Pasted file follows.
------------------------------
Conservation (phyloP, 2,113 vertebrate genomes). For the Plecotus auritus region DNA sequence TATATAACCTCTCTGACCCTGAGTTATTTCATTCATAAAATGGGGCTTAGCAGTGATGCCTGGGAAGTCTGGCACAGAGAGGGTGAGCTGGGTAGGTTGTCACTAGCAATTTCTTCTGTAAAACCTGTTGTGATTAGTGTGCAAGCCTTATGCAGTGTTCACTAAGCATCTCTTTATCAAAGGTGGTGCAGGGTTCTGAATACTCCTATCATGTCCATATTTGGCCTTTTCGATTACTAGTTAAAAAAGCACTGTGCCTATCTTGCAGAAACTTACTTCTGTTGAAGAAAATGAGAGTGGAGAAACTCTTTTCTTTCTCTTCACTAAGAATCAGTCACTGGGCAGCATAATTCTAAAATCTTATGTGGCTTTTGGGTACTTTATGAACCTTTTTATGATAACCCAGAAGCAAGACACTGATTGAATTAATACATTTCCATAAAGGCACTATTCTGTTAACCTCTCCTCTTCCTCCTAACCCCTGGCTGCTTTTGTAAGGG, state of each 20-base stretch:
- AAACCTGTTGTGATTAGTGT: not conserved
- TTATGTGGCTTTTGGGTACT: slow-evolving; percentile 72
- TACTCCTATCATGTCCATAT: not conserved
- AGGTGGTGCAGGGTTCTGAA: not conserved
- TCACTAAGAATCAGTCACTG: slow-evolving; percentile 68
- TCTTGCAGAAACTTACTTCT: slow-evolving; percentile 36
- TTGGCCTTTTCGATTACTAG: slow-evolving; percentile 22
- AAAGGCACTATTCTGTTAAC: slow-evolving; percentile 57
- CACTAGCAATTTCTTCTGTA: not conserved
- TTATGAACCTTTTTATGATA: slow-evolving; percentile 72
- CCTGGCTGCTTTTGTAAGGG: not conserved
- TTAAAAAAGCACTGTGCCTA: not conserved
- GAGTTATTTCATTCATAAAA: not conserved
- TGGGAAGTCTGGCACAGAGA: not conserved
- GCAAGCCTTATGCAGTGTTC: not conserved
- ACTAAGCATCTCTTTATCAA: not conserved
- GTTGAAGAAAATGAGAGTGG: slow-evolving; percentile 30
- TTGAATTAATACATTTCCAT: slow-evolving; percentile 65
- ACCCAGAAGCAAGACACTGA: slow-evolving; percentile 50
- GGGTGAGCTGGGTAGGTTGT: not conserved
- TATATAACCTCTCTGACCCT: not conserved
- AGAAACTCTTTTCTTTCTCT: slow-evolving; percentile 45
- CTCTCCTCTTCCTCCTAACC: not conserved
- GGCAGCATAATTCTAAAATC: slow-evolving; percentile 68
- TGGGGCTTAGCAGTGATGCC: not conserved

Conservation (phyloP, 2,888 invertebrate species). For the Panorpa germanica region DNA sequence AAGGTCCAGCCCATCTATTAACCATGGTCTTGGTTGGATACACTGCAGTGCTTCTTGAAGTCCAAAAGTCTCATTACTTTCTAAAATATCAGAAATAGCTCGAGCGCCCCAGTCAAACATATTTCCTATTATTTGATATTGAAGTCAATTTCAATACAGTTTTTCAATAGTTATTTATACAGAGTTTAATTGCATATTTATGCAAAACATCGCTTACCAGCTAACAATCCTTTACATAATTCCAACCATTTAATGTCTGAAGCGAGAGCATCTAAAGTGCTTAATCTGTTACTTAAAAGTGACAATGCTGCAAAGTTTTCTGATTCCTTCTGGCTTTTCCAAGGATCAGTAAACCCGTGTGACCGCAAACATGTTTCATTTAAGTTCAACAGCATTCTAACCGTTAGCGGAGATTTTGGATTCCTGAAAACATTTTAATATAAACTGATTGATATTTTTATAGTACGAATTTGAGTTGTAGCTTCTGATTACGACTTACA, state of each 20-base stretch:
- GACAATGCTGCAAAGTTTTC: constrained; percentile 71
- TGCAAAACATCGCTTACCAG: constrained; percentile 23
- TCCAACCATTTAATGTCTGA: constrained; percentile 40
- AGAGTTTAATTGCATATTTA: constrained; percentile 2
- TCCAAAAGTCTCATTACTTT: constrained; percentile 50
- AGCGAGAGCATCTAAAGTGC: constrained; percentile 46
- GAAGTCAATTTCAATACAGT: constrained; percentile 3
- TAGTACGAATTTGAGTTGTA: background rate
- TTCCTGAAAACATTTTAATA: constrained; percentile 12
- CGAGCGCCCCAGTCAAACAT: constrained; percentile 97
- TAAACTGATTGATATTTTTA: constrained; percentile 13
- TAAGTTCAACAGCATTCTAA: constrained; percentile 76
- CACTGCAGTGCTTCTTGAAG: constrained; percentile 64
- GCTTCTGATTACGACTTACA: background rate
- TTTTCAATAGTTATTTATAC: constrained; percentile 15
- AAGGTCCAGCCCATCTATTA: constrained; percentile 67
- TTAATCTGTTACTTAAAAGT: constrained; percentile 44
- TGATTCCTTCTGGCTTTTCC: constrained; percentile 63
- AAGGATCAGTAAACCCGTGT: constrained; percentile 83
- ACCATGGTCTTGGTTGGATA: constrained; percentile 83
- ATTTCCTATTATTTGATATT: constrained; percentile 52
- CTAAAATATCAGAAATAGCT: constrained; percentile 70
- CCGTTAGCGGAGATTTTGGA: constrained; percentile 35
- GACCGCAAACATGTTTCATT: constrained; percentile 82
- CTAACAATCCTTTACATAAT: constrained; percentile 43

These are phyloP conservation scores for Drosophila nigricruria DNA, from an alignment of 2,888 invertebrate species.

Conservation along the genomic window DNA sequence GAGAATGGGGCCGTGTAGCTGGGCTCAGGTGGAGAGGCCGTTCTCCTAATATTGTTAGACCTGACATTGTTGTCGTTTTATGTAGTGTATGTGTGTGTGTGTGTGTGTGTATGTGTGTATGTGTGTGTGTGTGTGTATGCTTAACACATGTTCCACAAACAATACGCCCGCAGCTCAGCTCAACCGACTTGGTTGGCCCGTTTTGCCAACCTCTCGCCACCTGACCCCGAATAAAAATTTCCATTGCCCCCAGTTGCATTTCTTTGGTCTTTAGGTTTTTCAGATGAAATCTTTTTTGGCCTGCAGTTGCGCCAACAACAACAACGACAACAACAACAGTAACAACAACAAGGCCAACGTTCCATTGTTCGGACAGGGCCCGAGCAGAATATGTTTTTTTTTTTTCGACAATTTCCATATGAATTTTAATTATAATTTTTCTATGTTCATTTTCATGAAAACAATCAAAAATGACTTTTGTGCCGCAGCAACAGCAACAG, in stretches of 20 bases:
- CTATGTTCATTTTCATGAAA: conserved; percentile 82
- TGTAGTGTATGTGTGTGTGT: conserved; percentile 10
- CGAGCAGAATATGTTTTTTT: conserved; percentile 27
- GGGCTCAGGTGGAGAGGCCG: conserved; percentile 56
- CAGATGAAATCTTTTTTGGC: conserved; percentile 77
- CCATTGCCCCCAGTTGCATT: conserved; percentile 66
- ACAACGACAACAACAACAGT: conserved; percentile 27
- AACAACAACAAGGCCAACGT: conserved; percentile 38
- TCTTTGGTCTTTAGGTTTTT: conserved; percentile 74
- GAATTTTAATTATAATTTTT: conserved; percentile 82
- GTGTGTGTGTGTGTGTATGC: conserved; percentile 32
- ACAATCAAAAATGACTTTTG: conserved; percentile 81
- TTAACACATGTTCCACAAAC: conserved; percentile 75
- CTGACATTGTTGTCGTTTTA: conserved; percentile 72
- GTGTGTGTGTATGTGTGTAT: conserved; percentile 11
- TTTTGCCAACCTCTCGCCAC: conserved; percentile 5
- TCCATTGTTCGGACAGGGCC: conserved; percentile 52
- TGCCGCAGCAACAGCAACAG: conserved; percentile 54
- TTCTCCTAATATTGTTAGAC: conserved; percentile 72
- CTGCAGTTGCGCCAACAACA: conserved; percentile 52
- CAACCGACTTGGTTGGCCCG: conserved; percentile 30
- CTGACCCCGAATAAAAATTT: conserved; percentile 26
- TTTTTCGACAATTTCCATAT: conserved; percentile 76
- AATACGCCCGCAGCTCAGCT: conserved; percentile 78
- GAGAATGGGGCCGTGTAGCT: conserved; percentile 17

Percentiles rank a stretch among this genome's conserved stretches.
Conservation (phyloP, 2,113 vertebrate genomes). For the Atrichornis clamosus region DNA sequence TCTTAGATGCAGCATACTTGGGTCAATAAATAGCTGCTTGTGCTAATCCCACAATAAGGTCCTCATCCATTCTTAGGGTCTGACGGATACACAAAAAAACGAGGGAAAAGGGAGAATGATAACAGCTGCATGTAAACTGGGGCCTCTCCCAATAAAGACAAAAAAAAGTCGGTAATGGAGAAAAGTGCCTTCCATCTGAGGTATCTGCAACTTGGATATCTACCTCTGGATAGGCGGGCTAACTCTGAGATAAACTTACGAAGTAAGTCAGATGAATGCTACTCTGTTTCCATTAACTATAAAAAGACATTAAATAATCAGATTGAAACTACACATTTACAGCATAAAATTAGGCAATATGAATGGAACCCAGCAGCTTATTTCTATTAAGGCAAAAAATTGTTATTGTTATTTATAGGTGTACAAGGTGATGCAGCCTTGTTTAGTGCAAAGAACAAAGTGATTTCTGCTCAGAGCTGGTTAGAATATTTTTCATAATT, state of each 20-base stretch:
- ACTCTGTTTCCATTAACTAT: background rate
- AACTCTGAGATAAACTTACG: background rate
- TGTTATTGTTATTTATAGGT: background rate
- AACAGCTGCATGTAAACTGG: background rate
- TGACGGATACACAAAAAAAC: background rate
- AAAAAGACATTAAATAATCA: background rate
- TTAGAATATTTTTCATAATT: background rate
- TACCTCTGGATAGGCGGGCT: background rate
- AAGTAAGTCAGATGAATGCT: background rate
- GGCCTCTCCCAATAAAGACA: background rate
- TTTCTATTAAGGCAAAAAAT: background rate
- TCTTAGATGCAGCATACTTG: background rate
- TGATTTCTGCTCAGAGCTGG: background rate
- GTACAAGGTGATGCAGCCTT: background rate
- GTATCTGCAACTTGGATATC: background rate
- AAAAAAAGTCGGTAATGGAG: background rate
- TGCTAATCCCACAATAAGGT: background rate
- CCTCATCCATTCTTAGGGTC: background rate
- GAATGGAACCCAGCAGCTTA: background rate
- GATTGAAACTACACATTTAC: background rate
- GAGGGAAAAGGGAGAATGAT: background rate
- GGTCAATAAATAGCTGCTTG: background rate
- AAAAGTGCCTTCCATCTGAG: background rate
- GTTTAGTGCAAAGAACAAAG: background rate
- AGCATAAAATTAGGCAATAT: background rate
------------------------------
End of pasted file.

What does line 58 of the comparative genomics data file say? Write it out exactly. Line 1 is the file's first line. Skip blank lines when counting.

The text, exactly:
- GGGCTCAGGTGGAGAGGCCG: conserved; percentile 56